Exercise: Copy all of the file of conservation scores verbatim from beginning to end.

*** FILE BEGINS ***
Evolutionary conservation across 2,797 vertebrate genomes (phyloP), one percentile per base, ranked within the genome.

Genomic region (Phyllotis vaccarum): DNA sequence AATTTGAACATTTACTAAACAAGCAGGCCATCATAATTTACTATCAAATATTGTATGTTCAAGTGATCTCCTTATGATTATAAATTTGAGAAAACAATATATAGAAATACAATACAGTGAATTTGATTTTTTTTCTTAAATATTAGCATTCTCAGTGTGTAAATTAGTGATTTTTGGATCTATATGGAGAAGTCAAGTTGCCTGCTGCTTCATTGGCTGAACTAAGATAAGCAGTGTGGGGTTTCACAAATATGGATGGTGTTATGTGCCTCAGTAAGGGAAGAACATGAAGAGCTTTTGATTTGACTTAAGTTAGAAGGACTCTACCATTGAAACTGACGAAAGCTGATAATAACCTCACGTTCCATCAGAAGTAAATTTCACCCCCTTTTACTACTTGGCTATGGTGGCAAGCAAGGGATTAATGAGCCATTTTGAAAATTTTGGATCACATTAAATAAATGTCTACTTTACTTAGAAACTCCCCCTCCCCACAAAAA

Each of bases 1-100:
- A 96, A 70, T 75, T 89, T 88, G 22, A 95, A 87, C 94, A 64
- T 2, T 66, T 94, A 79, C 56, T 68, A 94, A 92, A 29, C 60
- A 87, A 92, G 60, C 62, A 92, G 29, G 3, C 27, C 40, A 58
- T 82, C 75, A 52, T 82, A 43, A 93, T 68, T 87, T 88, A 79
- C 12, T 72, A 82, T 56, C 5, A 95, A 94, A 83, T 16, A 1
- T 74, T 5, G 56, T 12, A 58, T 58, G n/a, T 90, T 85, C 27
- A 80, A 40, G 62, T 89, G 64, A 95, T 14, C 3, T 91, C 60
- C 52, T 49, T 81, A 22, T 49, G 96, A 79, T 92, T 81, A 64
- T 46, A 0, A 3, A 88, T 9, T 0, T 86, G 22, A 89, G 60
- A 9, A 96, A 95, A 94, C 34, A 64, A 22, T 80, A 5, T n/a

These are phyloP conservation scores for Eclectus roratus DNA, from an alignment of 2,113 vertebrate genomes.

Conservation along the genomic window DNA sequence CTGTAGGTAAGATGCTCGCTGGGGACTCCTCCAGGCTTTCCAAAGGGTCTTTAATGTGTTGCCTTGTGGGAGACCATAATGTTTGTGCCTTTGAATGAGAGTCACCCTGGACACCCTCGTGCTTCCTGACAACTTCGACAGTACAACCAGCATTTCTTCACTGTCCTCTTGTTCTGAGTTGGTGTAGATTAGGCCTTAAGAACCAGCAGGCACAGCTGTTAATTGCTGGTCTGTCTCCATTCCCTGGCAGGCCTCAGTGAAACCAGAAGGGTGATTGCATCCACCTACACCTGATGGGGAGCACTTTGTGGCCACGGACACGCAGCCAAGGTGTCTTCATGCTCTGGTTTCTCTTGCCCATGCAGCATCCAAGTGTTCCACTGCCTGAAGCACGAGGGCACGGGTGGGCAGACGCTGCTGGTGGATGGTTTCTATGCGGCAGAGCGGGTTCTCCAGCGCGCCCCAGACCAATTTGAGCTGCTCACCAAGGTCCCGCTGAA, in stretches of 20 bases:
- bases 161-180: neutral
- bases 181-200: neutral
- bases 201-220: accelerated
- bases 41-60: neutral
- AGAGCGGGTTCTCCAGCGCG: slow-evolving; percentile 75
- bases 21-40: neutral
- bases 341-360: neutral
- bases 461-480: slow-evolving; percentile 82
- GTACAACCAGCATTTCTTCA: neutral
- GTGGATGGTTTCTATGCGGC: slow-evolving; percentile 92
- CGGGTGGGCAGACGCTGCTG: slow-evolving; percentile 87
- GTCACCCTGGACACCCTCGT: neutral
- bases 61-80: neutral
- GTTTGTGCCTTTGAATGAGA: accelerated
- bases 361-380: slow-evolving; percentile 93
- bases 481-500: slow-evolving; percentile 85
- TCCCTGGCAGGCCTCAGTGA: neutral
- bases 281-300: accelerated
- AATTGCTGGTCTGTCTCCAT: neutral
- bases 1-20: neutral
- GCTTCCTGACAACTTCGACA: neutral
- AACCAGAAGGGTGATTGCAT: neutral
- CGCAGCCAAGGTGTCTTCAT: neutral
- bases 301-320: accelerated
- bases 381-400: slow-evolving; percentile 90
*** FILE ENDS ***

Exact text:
Evolutionary conservation across 2,797 vertebrate genomes (phyloP), one percentile per base, ranked within the genome.

Genomic region (Phyllotis vaccarum): DNA sequence AATTTGAACATTTACTAAACAAGCAGGCCATCATAATTTACTATCAAATATTGTATGTTCAAGTGATCTCCTTATGATTATAAATTTGAGAAAACAATATATAGAAATACAATACAGTGAATTTGATTTTTTTTCTTAAATATTAGCATTCTCAGTGTGTAAATTAGTGATTTTTGGATCTATATGGAGAAGTCAAGTTGCCTGCTGCTTCATTGGCTGAACTAAGATAAGCAGTGTGGGGTTTCACAAATATGGATGGTGTTATGTGCCTCAGTAAGGGAAGAACATGAAGAGCTTTTGATTTGACTTAAGTTAGAAGGACTCTACCATTGAAACTGACGAAAGCTGATAATAACCTCACGTTCCATCAGAAGTAAATTTCACCCCCTTTTACTACTTGGCTATGGTGGCAAGCAAGGGATTAATGAGCCATTTTGAAAATTTTGGATCACATTAAATAAATGTCTACTTTACTTAGAAACTCCCCCTCCCCACAAAAA

Each of bases 1-100:
- A 96, A 70, T 75, T 89, T 88, G 22, A 95, A 87, C 94, A 64
- T 2, T 66, T 94, A 79, C 56, T 68, A 94, A 92, A 29, C 60
- A 87, A 92, G 60, C 62, A 92, G 29, G 3, C 27, C 40, A 58
- T 82, C 75, A 52, T 82, A 43, A 93, T 68, T 87, T 88, A 79
- C 12, T 72, A 82, T 56, C 5, A 95, A 94, A 83, T 16, A 1
- T 74, T 5, G 56, T 12, A 58, T 58, G n/a, T 90, T 85, C 27
- A 80, A 40, G 62, T 89, G 64, A 95, T 14, C 3, T 91, C 60
- C 52, T 49, T 81, A 22, T 49, G 96, A 79, T 92, T 81, A 64
- T 46, A 0, A 3, A 88, T 9, T 0, T 86, G 22, A 89, G 60
- A 9, A 96, A 95, A 94, C 34, A 64, A 22, T 80, A 5, T n/a

These are phyloP conservation scores for Eclectus roratus DNA, from an alignment of 2,113 vertebrate genomes.

Conservation along the genomic window DNA sequence CTGTAGGTAAGATGCTCGCTGGGGACTCCTCCAGGCTTTCCAAAGGGTCTTTAATGTGTTGCCTTGTGGGAGACCATAATGTTTGTGCCTTTGAATGAGAGTCACCCTGGACACCCTCGTGCTTCCTGACAACTTCGACAGTACAACCAGCATTTCTTCACTGTCCTCTTGTTCTGAGTTGGTGTAGATTAGGCCTTAAGAACCAGCAGGCACAGCTGTTAATTGCTGGTCTGTCTCCATTCCCTGGCAGGCCTCAGTGAAACCAGAAGGGTGATTGCATCCACCTACACCTGATGGGGAGCACTTTGTGGCCACGGACACGCAGCCAAGGTGTCTTCATGCTCTGGTTTCTCTTGCCCATGCAGCATCCAAGTGTTCCACTGCCTGAAGCACGAGGGCACGGGTGGGCAGACGCTGCTGGTGGATGGTTTCTATGCGGCAGAGCGGGTTCTCCAGCGCGCCCCAGACCAATTTGAGCTGCTCACCAAGGTCCCGCTGAA, in stretches of 20 bases:
- bases 161-180: neutral
- bases 181-200: neutral
- bases 201-220: accelerated
- bases 41-60: neutral
- AGAGCGGGTTCTCCAGCGCG: slow-evolving; percentile 75
- bases 21-40: neutral
- bases 341-360: neutral
- bases 461-480: slow-evolving; percentile 82
- GTACAACCAGCATTTCTTCA: neutral
- GTGGATGGTTTCTATGCGGC: slow-evolving; percentile 92
- CGGGTGGGCAGACGCTGCTG: slow-evolving; percentile 87
- GTCACCCTGGACACCCTCGT: neutral
- bases 61-80: neutral
- GTTTGTGCCTTTGAATGAGA: accelerated
- bases 361-380: slow-evolving; percentile 93
- bases 481-500: slow-evolving; percentile 85
- TCCCTGGCAGGCCTCAGTGA: neutral
- bases 281-300: accelerated
- AATTGCTGGTCTGTCTCCAT: neutral
- bases 1-20: neutral
- GCTTCCTGACAACTTCGACA: neutral
- AACCAGAAGGGTGATTGCAT: neutral
- CGCAGCCAAGGTGTCTTCAT: neutral
- bases 301-320: accelerated
- bases 381-400: slow-evolving; percentile 90